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Loss Control Insights for Schools

Concussion Detection for Youth Athletes (updated August 2023)

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More than 280,000 children and teens land in the emergency department each year for sports- related traumatic brain injuries, including concussions, according to the Centers for Disease Control.

While typically not life-threatening, these injuries can have severe long-term effects if untreated. Recognizing the significance of concussion detection, symptoms and prevention among student athletes is crucial for their well-being.

What is a concussion?

A concussion is a type of traumatic brain injury caused by a bump, blow or jolt to the head or by a hit to the body that causes the head and brain to move rapidly back and forth. This sudden movement can cause the brain to bounce around or twist in the skull, creating chemical changes in the brain and sometimes stretching and damaging brain cells. Identifying and addressing concussions promptly is critical to mitigating any potential consequences.

What are the signs and symptoms of a concussion?

Concussion symptoms may emerge immediately or hours later. The chart below outlines common concussion symptoms to look for after a collision or impact occurs.

Common Concussion Symptoms

Headache or pressure in headConfusionIrritabilityTrouble falling asleep
Nausea or vomitingFeeling mentally foggy or slowed downSadnessSleeping more than usual
Balance problems or dizzinessDifficulty remembering events before/after the incidentNervousnessSleeping less than usual
FatigueDifficulty focusing or trouble concentratingMore emotional than usual
Sensitivity to light or noise
Loss of consciousness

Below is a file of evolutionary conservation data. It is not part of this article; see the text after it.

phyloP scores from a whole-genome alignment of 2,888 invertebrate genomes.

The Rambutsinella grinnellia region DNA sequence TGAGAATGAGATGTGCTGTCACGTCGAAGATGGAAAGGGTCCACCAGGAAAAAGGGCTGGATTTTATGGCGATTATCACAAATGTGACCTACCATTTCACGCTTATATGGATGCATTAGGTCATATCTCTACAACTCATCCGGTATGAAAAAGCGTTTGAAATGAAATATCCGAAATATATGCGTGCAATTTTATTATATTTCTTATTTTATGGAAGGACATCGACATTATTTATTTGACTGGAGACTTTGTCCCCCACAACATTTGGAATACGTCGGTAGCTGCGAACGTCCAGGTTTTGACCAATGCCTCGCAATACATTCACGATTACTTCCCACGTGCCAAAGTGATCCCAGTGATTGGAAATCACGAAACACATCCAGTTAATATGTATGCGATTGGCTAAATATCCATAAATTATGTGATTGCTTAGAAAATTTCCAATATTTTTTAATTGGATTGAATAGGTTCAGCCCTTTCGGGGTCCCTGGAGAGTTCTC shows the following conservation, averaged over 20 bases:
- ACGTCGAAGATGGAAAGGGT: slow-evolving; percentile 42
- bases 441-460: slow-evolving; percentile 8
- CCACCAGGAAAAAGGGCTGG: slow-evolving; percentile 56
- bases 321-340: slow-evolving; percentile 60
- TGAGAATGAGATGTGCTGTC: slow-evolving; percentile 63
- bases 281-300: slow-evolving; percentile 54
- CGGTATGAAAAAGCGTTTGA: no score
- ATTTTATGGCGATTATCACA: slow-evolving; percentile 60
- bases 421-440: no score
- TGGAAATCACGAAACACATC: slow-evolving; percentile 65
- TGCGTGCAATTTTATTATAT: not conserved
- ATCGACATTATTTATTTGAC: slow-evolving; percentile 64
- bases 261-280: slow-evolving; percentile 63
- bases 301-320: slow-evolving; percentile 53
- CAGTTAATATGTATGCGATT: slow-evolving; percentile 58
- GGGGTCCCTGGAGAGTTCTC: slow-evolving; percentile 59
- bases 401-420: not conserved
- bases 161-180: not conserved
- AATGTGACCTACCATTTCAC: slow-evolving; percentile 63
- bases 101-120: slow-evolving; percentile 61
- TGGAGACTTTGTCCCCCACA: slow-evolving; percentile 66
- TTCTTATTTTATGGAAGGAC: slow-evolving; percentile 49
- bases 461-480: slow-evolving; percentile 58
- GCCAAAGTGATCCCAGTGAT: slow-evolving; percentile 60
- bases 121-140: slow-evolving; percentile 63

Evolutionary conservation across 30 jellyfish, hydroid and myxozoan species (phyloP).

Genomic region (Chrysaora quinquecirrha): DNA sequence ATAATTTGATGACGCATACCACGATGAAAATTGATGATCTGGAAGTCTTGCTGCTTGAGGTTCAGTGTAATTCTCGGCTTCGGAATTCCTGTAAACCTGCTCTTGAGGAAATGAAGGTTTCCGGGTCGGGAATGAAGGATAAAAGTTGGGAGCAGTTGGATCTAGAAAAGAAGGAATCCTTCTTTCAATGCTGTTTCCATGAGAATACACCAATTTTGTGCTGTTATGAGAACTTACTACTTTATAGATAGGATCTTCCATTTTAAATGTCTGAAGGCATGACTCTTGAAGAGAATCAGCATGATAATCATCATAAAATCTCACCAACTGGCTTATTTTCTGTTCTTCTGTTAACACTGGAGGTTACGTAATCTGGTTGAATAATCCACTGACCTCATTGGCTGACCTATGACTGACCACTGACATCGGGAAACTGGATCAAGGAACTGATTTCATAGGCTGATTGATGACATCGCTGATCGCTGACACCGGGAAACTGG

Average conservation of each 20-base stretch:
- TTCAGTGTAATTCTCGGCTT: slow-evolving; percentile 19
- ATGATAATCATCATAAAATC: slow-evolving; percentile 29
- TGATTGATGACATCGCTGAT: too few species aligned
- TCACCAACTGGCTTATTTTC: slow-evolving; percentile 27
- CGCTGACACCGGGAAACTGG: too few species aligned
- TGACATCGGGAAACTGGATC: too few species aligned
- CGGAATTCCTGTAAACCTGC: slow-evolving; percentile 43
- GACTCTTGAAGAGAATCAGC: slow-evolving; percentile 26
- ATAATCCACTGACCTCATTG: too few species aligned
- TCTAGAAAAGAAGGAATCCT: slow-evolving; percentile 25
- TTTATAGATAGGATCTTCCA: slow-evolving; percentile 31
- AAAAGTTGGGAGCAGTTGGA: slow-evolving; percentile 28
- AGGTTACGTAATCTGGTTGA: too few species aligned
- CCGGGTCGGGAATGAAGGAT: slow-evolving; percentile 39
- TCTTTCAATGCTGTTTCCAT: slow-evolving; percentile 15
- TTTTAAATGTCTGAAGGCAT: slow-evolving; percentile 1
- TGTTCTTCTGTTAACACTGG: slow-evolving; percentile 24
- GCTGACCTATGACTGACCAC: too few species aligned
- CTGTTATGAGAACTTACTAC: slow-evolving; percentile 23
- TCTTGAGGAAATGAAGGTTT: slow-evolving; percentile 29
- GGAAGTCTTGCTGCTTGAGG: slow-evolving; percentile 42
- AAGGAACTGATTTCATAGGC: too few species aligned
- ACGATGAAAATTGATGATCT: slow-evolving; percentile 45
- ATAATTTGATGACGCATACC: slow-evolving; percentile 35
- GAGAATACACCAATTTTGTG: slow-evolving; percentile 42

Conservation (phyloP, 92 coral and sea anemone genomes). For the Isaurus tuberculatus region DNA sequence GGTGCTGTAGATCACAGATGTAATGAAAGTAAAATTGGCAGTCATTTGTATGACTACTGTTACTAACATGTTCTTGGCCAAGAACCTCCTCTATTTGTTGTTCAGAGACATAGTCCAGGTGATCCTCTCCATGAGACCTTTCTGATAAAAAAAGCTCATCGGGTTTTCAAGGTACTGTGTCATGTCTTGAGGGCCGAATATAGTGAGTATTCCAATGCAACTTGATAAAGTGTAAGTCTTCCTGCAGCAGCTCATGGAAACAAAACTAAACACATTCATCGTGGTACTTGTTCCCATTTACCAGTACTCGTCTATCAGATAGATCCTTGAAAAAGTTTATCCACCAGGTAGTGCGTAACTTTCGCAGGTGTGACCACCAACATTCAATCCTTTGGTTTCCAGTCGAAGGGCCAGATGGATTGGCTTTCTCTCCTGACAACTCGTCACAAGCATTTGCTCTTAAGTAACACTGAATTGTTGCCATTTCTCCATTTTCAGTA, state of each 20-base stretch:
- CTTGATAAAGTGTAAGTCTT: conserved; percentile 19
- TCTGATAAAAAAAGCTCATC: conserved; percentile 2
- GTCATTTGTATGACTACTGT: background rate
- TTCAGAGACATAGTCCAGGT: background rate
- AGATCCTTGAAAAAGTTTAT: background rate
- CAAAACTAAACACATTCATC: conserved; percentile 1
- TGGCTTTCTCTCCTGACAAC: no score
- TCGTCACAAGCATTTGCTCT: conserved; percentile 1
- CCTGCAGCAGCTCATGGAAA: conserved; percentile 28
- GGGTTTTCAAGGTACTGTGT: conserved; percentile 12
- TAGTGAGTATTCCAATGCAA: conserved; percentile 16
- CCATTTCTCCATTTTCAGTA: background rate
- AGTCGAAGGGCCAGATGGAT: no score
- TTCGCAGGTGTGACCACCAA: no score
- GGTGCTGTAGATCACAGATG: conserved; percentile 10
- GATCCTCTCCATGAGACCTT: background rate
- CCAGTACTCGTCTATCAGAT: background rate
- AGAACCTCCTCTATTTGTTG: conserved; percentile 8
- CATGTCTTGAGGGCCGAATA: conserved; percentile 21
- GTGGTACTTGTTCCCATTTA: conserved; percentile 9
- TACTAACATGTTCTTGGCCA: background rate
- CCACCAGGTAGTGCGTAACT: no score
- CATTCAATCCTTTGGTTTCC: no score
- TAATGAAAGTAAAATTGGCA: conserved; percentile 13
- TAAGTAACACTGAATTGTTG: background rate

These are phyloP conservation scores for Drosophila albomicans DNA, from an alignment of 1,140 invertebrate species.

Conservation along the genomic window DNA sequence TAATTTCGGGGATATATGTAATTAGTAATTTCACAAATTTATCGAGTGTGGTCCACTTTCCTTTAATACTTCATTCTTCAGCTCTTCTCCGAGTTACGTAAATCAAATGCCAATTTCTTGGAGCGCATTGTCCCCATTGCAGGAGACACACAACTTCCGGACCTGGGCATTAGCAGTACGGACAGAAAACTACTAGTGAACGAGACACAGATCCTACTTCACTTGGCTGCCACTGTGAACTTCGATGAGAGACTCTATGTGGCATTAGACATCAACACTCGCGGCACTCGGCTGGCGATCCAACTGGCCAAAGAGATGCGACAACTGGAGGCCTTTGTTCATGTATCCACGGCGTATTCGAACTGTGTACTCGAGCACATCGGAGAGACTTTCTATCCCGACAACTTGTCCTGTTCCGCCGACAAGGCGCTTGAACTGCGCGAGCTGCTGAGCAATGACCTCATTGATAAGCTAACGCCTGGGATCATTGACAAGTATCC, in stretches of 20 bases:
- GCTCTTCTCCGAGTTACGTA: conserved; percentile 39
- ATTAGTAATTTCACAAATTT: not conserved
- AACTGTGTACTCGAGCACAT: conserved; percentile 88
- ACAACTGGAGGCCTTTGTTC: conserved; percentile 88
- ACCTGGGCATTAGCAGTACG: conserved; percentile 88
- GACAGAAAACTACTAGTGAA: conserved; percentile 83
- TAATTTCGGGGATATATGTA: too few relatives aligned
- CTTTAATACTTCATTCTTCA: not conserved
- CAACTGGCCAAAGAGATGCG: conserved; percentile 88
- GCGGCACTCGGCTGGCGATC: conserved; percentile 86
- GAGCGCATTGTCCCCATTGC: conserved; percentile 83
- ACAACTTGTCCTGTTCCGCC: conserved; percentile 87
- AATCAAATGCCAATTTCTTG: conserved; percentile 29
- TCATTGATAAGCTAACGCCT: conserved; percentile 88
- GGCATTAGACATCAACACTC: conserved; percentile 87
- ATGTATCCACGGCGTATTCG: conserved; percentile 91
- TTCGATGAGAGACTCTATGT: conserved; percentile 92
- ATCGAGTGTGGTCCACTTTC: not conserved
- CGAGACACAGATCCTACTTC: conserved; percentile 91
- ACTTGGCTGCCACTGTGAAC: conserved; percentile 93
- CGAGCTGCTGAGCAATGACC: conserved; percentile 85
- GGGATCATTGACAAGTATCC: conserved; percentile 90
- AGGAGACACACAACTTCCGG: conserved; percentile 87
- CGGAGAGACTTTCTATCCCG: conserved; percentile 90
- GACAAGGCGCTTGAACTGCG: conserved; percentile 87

Slurred Speech

Responding to Concussions

Student athletes are prone to concussions due to sports-related activities. For prompt and effective management, follow these steps any time an athlete hits their head, no matter how trivial the injury may seem.

  1. Immediate Removal: The sooner you get an athlete out of the game, the sooner they can get back to a healthy state. Check for signs and symptoms of a concussion. And when in doubt, sit them out.
  2. Professional Evaluation: Seek evaluation by a healthcare expert. Do not try to judge the severity of the injury yourself. Take note of the cause of the injury, if there was loss of consciousness and for how long, if there was memory loss or seizures, and if there are any known previous concussions. This information can be helpful to medical professionals.
  3. Inform the Guardian: Let the athlete’s guardian know that you suspect a possible concussion and provide them with a fact sheet containing information about symptoms and how long to monitor the athlete.

  4. Rest and Recovery: Even if the athlete feels up to playing or is a key member of the team, they should remain sidelined from play until a medical professional approves their return.
  5. Gradual Return: After medical approval, gradual reintegration is essential. Stages involve symptom-limited activities, light aerobic exercises, sport-specific drills, non-contact training, controlled contract practice, and eventually a full return to sport.

How to Prevent Concussions

Preventing concussions involves multiple layers of protection:

  • Proper Gear: Athletes should wear well-fitting, sport-specific headgear and safety equipment to reduce brain injury risk.
  • Skills Education: Coaches must emphasize safe techniques and discourage dangerous plays.
  • Immediate Reporting: Athletes should promptly report head impacts and symptoms to coaches, trainers and guardians. Neglecting even minor head injuries can have severe consequences.

The high incidence of concussions among student athletes necessitates proactive measures. Timely recognition, expert assessment and adherence to protocols are vital in safeguarding players’  well-being. By taking these steps, you can minimize the impact of concussions, ensuring the long-term health and success of young athletes in sports.

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